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UK primary school sites are being targeted by sleazy hackers in an attack that has reportedly resulted in hardcore porn appearing on web pages bearing school logos.

Twenty schools' sites have fallen victim to the spoofed or defaced web page porn assault, the Times Educational Supplement reports. Many of the sites use Moodle, an open source content management system that is used to create online learning sites, sparking the theory that flaws in older versions of the package have been used to mount the attacks.

Moodle, whose development and marketing team in Australia is assisted by consultants and integrators across the world, is working with schools to investigate the attacks.

"We're concerned about this issue since the defaced sites were apparently Moodle sites," a Moodle representative told El Reg. "We're trying to find out more about the spammer attack and whether they used a known Moodle vulnerability or exploited some other issue on that server to change content on the site."

"Moodle is constantly fixing bugs, like all software does (http://secunia.com/advisories/) and we publish details at http://moodle.org/security. We are not aware of any vulnerabilities in our most recent versions. It's possible that these sites in question were not upgraded and configured correctly, and spammers exploited this to gain access unlawfully, but this is not known for sure yet."

Schools hit by the attack include St Dunstan’s Catholic Primary in Kings Heath, Birmingham. The attack means that when you search for the school returned results include links to a "bogus site that bears the school’s name but is filled with hardcore pornography". Content filtering technology and firewalls mean it is unlikely that the offensive material was seen by any children, at least from within school.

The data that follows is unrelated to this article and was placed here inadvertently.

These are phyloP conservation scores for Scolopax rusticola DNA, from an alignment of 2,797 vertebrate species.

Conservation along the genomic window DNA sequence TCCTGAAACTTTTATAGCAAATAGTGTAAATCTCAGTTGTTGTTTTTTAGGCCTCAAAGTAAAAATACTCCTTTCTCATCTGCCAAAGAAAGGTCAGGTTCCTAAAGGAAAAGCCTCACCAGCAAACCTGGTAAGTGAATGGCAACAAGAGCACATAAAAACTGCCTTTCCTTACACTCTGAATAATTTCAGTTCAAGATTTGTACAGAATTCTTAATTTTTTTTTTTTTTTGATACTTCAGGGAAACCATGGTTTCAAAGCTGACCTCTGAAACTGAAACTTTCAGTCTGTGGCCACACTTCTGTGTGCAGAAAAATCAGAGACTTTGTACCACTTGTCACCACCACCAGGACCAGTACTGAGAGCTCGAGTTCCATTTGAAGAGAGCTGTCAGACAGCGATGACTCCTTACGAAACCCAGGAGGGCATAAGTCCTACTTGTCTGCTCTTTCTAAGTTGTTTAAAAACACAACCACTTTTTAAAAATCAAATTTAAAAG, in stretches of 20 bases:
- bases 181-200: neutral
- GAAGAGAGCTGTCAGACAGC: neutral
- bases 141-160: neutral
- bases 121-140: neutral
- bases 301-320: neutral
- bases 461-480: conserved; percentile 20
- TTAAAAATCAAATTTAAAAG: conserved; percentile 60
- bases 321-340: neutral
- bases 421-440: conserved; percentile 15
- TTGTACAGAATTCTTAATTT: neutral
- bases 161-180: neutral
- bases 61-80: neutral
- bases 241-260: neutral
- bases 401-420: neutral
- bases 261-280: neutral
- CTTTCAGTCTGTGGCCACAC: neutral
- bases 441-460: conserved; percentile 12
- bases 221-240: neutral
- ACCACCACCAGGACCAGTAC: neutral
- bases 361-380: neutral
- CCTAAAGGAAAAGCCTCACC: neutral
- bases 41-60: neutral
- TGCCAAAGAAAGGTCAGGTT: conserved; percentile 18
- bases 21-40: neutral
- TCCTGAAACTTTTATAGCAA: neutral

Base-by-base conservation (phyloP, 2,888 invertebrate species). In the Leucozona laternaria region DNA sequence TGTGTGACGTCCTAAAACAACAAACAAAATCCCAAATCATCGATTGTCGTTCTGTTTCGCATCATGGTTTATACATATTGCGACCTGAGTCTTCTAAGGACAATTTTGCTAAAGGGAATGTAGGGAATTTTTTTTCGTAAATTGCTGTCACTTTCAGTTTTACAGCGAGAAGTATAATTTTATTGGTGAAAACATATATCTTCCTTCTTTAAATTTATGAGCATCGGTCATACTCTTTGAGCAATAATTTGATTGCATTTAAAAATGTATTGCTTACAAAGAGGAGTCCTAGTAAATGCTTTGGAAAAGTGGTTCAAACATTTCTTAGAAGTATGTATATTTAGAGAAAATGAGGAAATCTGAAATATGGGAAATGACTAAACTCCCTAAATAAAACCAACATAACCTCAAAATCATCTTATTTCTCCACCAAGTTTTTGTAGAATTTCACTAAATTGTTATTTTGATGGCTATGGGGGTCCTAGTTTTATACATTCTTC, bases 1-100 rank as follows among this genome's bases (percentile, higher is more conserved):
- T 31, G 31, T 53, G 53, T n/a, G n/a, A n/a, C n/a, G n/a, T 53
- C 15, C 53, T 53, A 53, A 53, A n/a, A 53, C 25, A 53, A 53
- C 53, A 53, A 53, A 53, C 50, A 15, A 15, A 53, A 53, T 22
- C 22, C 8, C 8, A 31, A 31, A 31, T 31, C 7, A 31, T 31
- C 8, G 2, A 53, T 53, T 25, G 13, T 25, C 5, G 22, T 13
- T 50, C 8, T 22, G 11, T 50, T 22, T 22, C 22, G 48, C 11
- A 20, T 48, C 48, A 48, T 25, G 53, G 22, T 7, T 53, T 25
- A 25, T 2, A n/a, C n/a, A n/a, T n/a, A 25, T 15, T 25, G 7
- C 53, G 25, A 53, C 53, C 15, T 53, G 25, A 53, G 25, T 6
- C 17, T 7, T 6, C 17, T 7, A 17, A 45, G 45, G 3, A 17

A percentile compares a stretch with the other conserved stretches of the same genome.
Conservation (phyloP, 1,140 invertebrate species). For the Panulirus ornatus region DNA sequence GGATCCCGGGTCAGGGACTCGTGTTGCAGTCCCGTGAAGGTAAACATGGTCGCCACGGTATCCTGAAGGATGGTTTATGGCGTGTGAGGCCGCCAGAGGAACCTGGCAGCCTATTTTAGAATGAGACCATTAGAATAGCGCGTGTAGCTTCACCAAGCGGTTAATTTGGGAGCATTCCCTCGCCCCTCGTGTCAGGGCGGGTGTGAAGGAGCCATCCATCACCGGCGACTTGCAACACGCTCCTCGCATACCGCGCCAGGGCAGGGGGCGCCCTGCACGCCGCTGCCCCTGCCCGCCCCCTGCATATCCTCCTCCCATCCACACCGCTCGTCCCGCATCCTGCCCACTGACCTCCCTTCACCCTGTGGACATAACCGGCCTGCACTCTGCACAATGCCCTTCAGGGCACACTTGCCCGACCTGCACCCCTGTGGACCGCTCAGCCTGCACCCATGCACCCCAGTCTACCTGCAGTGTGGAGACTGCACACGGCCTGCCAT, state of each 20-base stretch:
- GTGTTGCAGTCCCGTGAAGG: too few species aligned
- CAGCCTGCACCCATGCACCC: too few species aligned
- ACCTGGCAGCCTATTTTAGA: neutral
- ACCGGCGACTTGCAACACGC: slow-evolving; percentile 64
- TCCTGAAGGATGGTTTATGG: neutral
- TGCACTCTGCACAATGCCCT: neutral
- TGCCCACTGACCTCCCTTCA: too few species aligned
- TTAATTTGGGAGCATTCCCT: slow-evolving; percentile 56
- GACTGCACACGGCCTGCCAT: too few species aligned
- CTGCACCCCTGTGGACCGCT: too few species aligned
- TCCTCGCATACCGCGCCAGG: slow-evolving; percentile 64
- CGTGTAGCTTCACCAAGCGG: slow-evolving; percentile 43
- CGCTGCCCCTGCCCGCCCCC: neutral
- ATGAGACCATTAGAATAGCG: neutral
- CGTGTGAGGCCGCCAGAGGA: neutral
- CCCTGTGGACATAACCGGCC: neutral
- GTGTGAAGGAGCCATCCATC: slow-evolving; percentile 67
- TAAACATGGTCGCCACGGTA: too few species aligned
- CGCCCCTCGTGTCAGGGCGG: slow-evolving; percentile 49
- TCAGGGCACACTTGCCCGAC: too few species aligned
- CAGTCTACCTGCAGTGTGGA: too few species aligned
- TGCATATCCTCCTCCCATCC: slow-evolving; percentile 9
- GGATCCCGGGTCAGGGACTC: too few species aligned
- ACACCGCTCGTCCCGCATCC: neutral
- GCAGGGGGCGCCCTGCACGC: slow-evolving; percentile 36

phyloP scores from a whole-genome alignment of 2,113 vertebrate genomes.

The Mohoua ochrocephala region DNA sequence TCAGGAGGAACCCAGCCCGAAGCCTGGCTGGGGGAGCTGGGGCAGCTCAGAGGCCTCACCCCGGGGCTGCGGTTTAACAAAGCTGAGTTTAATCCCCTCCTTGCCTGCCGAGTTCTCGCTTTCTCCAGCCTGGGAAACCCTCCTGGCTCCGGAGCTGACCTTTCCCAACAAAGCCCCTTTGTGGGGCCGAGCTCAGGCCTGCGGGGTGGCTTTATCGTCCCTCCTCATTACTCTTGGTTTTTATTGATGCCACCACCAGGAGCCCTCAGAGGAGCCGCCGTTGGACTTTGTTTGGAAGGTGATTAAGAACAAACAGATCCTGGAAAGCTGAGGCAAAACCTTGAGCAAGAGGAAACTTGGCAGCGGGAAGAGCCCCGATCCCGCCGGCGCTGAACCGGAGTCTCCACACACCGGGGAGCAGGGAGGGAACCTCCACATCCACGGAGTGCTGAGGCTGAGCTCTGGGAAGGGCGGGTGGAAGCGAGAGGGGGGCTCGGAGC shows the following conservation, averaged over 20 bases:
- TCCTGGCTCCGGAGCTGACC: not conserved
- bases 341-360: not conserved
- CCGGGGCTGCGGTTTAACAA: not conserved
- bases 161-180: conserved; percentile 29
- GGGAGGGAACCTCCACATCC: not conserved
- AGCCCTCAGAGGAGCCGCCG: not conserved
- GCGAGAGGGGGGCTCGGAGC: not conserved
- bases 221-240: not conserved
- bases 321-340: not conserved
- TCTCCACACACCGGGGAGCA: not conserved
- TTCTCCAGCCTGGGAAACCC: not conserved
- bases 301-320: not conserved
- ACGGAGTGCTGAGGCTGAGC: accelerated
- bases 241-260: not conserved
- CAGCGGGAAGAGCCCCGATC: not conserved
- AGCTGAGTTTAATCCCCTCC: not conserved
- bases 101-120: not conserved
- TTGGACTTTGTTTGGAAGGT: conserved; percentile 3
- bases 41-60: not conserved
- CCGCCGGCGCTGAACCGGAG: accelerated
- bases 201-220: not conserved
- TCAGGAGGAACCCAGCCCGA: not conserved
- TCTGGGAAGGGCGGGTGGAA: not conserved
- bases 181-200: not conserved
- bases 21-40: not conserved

Searches on the school in Google come back clean so we cannot say for certain whether web page defacement, simple counterfeiting or the insertion on links to third-party smut sites is behind the outrage. Link spamming attacks of the latter type were recently used to exploit weak security on UK local government websites to increase the search engine ranking of hardcore porn sites.

Judging by Moodle's statement, the UK schools smut hack looks more like a case of website defacement, where sleazy material was uploaded onto vulnerable systems.

We ran reports of the attack past Thomas Kristensen, technology chief at security notification firm Secunia, who notes that the stories fail to give a clear picture.

"I can't provide you anything conclusive due to lack of details about what actually was placed on the Moodle sites and what was hosted elsewhere," he told The Register.

If vulnerabilities in Moodle are indeed the cause of the attack then Kristensen names a Moodle script insertion and cross-site request forgery flaw (here) as the likely candidate. Another Moodle bug (here) is another possibility, he added.

Without commenting on the recent spate of attacks, a spokeswoman from the Department for Children, Schools and Families said it provides guidance for schools on internet policy and online child safety. ®

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